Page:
The New York Times has admitted that President Trump’s hardline stance on illegal immigration has scared off potential migrants from entering the country illegally from nations all over Central and South America.
From The New York Times:
His bags were packed, and the smuggler was ready. If all went well, Eswin Josué Fuentes figured he and his 10-year-old daughter would slip into the United States within days.
Then, the night before he planned to leave, he had a phone conversation with a Honduran friend living illegally in New York. Under President Trump, the friend warned, the United States was no longer a place for undocumented migrants.
Shaken, Mr. Fuentes abruptly ditched his plans in May and decided to stay here in Honduras, despite its unrelenting violence and poverty. He even passed up the $12,000 in smuggler fees that his sister in the United States had lined up for the journey.
“I got scared of what’s happening there,” Mr. Fuentes said.
While some of Mr. Trump’s most ambitious plans to tighten the border are still a long way off, particularly his campaign pledge to build a massive wall, his hard-line approach to immigration already seems to have led to sharp declines in the flow of migrants from Central America bound for the United States.
From February through May, the number of undocumented immigrants stopped or caught along the southwest border of the United States fell 60 percent from the same period last year, according to United States Customs and Border Protection — evidence that far fewer migrants are heading north, officials on both sides of the border say.
Inside the United States, the Trump administration has cast a broader enforcement net, including reversing Obama-era rules that put a priority on arresting serious criminals and mostly left other undocumented immigrants alone. Arrests of immigrants living illegally in the United States have soared, with the biggest increase coming among those migrants with no criminal records.
The shift has sown a new sense of fear among undocumented immigrants in the United States. In turn, they have sent a warning back to relatives and friends in their homelands: Don’t come.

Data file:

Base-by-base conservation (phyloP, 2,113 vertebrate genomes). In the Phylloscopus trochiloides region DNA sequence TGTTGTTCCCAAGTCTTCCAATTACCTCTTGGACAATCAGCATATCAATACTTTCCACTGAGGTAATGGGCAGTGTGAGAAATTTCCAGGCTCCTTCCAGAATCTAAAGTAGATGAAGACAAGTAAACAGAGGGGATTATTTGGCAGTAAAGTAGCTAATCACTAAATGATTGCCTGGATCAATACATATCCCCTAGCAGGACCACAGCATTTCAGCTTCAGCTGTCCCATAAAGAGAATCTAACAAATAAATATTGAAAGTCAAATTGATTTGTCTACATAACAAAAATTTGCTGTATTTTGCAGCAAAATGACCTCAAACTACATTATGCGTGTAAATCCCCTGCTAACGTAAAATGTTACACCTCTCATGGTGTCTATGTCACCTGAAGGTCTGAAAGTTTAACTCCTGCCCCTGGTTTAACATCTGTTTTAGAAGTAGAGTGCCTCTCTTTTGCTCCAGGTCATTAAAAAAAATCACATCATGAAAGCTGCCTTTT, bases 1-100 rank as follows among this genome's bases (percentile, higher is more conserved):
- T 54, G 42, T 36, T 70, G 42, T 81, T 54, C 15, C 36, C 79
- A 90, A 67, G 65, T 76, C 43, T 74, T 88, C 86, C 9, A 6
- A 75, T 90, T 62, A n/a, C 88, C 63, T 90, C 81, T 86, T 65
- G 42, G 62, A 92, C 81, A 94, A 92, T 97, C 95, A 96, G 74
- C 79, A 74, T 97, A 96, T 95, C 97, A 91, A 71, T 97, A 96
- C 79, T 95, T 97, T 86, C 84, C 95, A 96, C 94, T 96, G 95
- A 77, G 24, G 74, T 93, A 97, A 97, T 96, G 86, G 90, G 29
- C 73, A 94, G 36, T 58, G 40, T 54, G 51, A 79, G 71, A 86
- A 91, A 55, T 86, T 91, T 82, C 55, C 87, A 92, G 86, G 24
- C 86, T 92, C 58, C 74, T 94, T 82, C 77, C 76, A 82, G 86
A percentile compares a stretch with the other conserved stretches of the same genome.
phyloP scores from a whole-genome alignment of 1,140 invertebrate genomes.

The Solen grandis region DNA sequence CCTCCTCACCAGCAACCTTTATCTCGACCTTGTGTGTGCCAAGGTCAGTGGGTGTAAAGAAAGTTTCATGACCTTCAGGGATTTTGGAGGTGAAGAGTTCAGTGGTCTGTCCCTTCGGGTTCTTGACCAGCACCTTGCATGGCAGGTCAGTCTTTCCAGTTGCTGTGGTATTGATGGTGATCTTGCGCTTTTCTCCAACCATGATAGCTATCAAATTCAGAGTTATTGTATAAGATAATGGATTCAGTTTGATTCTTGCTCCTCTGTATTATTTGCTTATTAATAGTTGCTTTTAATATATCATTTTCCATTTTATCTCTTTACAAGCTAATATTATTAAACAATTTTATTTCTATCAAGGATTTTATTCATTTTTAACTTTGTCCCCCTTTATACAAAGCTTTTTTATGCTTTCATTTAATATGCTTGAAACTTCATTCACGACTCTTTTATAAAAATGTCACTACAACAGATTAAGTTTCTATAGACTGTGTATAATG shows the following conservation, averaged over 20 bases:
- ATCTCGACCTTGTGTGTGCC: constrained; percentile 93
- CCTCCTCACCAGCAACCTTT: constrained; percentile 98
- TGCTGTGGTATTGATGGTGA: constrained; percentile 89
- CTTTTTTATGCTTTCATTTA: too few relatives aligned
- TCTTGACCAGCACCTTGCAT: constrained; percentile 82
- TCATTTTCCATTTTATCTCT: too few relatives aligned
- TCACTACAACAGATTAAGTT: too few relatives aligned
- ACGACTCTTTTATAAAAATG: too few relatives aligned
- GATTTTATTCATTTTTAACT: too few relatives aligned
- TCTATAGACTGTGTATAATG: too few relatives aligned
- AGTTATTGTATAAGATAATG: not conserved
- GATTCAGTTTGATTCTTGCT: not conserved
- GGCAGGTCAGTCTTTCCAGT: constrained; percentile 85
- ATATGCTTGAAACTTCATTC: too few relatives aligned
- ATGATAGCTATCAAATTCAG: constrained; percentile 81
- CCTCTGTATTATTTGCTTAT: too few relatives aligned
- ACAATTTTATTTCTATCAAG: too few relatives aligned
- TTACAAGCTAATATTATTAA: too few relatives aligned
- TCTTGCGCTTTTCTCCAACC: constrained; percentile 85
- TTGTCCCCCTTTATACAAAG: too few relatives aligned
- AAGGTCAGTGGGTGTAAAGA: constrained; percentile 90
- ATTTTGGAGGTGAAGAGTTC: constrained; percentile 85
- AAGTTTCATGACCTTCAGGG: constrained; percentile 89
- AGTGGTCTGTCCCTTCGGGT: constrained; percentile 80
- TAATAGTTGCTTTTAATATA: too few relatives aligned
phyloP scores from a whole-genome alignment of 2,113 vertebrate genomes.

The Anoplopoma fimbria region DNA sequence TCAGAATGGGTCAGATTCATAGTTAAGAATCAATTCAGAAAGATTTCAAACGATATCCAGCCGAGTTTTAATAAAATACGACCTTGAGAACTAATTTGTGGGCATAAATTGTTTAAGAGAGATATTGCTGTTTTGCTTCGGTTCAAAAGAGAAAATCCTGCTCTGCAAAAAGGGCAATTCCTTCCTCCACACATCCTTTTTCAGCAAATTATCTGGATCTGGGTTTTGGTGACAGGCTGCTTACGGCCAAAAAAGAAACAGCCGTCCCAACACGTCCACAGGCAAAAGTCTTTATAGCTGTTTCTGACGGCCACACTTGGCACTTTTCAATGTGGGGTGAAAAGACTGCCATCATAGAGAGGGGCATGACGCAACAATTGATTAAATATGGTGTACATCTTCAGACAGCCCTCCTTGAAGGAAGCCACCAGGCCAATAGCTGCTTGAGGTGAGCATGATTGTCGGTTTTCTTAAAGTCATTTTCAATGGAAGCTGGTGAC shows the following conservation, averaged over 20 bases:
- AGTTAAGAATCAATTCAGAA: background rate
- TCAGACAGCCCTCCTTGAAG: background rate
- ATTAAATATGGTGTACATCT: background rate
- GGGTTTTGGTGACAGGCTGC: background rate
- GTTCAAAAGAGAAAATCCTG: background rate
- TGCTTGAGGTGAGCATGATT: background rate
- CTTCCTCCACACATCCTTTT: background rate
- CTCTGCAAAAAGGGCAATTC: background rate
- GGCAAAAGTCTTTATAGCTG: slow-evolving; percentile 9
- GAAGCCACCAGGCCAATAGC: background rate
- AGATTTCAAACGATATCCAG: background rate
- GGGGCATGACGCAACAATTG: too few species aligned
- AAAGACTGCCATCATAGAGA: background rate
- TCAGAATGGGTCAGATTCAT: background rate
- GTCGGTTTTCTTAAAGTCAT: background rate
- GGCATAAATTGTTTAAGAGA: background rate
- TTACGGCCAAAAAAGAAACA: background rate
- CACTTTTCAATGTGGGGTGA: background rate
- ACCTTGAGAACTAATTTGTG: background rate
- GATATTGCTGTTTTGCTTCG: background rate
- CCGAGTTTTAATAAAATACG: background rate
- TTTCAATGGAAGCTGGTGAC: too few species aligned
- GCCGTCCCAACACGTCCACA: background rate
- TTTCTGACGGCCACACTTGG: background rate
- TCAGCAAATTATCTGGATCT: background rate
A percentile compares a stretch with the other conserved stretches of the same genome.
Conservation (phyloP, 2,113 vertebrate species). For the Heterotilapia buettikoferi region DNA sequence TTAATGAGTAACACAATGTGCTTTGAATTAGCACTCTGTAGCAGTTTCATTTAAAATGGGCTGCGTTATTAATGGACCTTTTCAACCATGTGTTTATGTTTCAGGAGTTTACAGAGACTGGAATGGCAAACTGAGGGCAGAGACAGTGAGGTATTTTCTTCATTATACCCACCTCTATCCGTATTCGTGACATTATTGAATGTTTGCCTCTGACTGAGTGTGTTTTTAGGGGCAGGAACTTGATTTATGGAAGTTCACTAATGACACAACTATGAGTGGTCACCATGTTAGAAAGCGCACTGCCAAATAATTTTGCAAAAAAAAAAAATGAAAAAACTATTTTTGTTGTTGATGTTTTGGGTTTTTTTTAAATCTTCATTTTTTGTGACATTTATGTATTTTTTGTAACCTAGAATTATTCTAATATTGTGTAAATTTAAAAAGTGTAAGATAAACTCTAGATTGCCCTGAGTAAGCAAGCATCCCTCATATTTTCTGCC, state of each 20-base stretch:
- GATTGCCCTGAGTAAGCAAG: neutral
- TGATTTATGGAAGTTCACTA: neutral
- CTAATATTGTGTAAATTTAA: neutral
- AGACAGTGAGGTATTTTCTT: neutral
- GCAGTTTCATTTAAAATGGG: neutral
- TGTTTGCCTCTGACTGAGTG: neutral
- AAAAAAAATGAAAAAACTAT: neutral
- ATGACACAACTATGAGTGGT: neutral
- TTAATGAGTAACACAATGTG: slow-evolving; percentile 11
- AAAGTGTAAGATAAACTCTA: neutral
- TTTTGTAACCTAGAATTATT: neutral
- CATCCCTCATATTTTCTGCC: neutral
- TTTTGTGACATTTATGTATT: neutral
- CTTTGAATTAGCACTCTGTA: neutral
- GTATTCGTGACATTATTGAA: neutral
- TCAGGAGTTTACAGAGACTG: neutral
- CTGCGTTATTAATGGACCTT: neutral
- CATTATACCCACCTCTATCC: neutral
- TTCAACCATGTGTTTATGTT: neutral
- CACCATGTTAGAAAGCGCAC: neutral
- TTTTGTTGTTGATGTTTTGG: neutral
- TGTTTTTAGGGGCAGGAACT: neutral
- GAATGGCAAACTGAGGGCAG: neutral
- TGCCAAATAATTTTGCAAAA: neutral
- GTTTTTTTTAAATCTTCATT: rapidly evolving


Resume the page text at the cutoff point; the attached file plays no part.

The message is loud and clear here in Honduras. Manuel de Jesús Ríos Reyes, 55, stood in the unforgiving sun outside a reception center for deportees from the United States. His wife, who tried to cross the American border illegally in March, was on an incoming flight.
Mindful of the warnings from the United States, Mr. Ríos had urged her not to go. “She didn’t pay attention,” he recalled. “Now she’s here. Thank God, she’s alive.”
If his wife talks about trying to cross again, he said, he will redouble his pleas. “Ah, my love,” he planned to tell her. “Stay here.”
Many in the Central American countries known as the Northern Triangle — El Salvador, Guatemala and Honduras — appear to be doing just that. Those nations have accounted for many of the undocumented immigrants who have tried to cross the American border in recent years. Now the wariness about Mr. Trump’s immigration policies is palpable, the impact visible.
Migrant smugglers in Honduras say their business has dried up since Mr. Trump took office. Fewer buses have been leaving the northern Honduran city of San Pedro Sula bound for the border with Guatemala, the usual route for Honduran migrants heading overland to the United States. In hotels and shelters along the migrant trail, once-occupied beds go empty night after night.
Marcos, a migrant smuggler based near San Pedro Sula, said that last year he had taken one or two groups each month from Honduras to the United States border. Since Mr. Trump’s inauguration, however, he has had only one client. He blames Mr. Trump.
“People think he’s going to kick everyone out of the country,” Marcos said, asking that his full name not be published because of the illegal nature of his work. “Almost nobody’s going.”